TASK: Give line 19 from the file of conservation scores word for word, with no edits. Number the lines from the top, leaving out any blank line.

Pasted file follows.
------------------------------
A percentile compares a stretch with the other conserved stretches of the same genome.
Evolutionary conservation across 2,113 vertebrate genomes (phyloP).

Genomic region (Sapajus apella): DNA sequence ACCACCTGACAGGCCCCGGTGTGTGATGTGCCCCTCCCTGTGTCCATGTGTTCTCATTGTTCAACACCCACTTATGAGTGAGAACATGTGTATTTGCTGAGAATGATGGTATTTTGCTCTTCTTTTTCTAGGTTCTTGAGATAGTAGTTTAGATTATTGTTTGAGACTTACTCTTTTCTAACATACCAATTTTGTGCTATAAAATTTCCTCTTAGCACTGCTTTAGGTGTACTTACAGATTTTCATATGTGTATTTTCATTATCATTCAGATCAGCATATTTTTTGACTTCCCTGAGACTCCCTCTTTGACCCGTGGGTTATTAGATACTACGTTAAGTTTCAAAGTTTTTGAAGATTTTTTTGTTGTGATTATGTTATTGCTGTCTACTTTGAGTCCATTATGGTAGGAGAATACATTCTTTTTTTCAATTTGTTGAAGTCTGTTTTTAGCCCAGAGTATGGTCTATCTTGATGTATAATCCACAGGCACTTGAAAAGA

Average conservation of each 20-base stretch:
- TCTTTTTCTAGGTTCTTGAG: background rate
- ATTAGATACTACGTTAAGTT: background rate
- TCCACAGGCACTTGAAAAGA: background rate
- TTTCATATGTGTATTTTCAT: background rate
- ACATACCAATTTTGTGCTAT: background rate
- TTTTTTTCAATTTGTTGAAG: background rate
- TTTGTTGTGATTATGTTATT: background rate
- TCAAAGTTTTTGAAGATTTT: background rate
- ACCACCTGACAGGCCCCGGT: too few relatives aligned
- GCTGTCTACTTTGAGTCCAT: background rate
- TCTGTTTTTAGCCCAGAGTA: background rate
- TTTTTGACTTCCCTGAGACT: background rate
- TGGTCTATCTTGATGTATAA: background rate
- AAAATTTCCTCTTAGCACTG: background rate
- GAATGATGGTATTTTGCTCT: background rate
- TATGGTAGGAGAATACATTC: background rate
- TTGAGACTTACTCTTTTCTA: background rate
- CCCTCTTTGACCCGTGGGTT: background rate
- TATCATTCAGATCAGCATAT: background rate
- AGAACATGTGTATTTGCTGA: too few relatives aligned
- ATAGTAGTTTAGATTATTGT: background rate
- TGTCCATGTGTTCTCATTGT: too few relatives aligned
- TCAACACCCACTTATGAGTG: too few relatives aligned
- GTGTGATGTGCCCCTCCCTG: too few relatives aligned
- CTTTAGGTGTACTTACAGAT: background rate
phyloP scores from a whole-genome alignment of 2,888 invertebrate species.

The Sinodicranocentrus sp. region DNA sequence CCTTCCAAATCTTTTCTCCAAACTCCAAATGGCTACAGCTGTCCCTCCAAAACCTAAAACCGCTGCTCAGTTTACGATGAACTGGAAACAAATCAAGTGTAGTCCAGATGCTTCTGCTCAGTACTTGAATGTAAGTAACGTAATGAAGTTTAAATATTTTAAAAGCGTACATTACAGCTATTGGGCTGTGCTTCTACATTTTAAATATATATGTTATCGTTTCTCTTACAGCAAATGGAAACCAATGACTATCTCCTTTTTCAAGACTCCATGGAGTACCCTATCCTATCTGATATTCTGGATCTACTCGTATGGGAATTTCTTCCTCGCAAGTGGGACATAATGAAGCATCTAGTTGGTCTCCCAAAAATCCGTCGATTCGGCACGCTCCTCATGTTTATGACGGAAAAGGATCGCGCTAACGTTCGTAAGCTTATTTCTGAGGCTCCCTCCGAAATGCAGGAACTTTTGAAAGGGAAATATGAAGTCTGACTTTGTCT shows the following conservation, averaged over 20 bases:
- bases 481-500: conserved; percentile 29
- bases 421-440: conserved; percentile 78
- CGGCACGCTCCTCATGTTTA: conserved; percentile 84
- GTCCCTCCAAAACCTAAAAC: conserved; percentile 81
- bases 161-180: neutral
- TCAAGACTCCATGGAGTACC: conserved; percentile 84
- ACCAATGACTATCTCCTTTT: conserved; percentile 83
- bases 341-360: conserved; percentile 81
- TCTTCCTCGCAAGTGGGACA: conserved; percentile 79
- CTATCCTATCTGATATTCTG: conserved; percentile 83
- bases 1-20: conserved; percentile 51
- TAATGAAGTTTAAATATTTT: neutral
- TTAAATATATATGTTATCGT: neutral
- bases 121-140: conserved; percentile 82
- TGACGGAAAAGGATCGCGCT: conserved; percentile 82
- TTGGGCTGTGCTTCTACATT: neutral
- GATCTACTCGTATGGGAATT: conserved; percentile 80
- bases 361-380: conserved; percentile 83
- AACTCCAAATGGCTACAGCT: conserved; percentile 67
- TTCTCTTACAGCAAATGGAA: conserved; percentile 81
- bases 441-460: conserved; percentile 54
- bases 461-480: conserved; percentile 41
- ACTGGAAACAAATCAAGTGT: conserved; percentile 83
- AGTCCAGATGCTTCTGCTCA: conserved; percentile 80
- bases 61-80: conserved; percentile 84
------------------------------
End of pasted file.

- GAATGATGGTATTTTGCTCT: background rate